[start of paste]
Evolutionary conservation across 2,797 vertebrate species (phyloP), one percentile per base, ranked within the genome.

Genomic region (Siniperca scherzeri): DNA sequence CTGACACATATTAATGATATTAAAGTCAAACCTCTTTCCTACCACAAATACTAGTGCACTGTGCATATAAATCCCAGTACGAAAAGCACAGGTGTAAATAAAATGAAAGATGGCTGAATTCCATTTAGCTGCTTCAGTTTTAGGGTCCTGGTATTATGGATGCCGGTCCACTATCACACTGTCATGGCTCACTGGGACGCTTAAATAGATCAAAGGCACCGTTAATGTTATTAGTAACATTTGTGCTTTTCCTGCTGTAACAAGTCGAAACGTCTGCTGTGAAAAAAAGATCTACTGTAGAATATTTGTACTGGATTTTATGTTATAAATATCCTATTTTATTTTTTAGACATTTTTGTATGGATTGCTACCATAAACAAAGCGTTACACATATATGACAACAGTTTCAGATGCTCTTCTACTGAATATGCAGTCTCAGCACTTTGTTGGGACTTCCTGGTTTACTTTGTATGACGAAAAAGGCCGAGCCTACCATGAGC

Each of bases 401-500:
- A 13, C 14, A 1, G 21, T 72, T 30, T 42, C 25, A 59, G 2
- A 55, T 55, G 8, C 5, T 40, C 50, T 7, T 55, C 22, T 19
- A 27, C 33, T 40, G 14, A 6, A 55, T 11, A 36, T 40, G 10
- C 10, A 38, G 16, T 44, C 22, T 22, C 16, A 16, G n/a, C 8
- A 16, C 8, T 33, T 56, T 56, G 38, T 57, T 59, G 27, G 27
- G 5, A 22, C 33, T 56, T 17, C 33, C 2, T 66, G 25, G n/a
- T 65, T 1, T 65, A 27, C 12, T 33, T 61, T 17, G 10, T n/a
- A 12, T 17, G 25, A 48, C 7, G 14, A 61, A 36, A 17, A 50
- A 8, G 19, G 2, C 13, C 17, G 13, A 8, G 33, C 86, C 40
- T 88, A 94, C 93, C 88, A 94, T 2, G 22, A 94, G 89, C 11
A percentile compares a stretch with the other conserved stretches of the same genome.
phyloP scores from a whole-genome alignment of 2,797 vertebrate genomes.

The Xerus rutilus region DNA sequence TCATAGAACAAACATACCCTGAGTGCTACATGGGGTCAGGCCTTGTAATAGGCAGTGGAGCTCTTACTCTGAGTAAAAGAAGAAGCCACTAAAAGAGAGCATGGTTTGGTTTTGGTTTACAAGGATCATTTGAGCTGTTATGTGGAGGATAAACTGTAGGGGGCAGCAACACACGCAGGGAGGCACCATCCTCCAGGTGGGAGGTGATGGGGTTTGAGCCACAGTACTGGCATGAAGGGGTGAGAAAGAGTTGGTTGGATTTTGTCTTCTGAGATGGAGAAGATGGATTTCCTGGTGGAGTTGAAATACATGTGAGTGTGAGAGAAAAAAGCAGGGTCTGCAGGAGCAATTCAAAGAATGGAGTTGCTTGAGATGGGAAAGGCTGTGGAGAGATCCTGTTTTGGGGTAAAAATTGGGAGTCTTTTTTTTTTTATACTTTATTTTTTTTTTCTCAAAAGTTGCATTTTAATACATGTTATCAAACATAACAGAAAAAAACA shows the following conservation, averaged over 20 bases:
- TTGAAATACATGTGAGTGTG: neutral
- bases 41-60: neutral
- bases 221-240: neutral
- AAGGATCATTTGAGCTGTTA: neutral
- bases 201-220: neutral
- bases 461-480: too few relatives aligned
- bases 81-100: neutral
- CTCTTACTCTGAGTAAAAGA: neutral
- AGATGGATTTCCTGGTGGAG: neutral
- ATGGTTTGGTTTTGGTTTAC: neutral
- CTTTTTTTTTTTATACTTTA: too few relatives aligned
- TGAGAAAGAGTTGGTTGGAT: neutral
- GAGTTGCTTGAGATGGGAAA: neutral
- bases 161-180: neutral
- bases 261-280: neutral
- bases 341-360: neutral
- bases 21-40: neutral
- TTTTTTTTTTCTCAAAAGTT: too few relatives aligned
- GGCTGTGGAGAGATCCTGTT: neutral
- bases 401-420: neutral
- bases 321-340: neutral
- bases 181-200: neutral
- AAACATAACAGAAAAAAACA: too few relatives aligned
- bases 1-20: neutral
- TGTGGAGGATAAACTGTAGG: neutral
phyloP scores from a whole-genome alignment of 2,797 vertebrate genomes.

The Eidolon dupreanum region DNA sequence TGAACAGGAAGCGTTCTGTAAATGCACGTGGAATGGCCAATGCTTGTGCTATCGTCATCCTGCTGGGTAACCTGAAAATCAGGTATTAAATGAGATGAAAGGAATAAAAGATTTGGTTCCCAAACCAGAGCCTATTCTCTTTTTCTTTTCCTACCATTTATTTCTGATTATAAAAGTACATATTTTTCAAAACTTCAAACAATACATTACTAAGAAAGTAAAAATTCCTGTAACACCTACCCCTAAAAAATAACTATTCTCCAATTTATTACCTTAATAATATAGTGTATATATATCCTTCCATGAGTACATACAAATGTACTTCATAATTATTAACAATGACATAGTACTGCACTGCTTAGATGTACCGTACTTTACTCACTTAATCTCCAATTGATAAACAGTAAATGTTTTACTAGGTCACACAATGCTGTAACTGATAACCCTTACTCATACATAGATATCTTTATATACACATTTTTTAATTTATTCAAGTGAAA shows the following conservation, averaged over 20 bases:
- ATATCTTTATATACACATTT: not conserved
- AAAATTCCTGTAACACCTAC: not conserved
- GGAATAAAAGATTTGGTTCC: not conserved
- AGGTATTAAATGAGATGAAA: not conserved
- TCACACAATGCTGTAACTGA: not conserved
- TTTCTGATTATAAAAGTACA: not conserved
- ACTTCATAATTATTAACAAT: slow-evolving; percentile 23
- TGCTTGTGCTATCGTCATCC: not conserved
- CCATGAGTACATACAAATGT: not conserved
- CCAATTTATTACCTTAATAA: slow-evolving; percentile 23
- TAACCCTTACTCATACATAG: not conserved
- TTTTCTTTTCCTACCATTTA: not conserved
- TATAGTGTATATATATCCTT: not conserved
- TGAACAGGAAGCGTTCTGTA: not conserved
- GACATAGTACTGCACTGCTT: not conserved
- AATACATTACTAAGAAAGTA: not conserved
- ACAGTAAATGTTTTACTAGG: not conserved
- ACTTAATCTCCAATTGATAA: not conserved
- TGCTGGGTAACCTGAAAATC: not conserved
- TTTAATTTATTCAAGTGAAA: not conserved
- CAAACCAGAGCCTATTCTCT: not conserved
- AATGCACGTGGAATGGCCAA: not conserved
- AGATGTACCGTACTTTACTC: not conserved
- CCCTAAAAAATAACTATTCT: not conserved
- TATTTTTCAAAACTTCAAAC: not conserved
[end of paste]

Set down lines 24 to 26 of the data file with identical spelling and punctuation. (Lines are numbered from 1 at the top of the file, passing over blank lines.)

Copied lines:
- CTCTTACTCTGAGTAAAAGA: neutral
- AGATGGATTTCCTGGTGGAG: neutral
- ATGGTTTGGTTTTGGTTTAC: neutral